There was a decent crowd in the garden for the afternoon party. Lert complete with baby bottle in top pocket was enjoying nannying the ladies tables. Uncle Joy and my mate Kwaang sat with Joy's son and grandson while I pestered them to have a drink. Laos food was in abundance and beautifully cooked and presented by Pun's brother and magnificently directed by Pun herself. The dinner was faultless, if you were Issan that is. I made up for it by drinking twice as much beer.
What was amazing was just how fast it all went. The food, the drink, the time, simply flew by and it was getting dark. But Pun had thought of everything as the floodlights came on and music started blaring out and by now with beer goggles firmly fitted I was in my stride. The night-watchman on a double century setting the pace of the match I wasn't going to be bowled or run out despite Waan's attempts to retire from the innings. Meanwhile Pun was asking me if I will sing on the stage later on. The Thai word 'sing' means to make a sound or play a tune or even to sing so toot sing is a fart, tong sing is a burp, and sing is karaoke. Even this pissed I wasn't doing that.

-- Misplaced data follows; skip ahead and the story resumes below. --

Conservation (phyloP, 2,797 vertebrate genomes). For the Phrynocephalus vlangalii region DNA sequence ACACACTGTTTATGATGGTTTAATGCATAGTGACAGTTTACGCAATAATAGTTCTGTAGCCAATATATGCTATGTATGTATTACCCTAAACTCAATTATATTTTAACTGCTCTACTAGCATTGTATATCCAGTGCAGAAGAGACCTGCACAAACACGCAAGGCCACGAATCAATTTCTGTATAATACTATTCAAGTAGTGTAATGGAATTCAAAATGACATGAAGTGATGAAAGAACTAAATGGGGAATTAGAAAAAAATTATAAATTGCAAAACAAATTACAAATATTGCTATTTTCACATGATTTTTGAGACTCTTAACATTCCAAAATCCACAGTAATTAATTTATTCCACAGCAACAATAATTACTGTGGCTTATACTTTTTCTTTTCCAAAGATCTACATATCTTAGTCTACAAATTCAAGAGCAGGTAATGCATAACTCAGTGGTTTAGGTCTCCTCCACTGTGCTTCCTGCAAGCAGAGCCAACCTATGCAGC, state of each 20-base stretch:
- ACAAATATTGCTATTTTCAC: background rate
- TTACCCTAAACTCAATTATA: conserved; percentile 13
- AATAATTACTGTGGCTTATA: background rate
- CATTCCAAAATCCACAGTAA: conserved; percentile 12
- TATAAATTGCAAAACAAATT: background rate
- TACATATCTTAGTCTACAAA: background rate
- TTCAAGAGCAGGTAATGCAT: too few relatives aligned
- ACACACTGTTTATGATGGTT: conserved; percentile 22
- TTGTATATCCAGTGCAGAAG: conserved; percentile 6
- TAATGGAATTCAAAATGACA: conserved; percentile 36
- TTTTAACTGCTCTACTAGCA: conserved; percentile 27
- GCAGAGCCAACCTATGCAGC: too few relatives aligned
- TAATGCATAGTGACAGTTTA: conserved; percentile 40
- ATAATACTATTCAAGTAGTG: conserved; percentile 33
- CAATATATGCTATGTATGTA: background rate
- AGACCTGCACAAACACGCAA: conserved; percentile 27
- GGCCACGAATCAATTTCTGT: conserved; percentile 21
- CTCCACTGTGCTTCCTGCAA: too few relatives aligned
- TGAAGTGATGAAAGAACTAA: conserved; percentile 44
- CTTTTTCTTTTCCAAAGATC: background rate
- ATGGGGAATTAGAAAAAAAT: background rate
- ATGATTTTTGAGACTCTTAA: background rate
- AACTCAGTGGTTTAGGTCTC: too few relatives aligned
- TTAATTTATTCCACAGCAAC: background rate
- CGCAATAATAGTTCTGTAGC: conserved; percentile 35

It was about this point when Waan told me as Ouan's guardian father I had to make a speech up on the stage. Ahh the dawning of realisation eh! That's what Pun meant by get on the stage and sing. Of course it then dawned on me I hadn't prepared for a speech and had no idea what to say so I asked Pun for a piece of paper and a pen and tried to write. Boy was I drunk and the scrawl was as legible as Thai calligraphy. Three times I had to have a go at writing before I could even think of what to say. All I knew was that I wanted to do it our way and make it funny which is why Waan told me I could say what I wanted in English.
Now in fairness Waan's English is reasonable but it is conversational English. An after dinner speech with a couple of jokes is going to be beyond her appreciation and the other 120 guests will have absolutely no idea what I am saying. That means I have to think of something funny to say in Thai. The problem there is I can ask for food, I can go shopping, I can even talk to an architect, but I can't do Thai jokes so I have to ask Waan to help me write something which includes several words I have not heard before and cannot pronounce.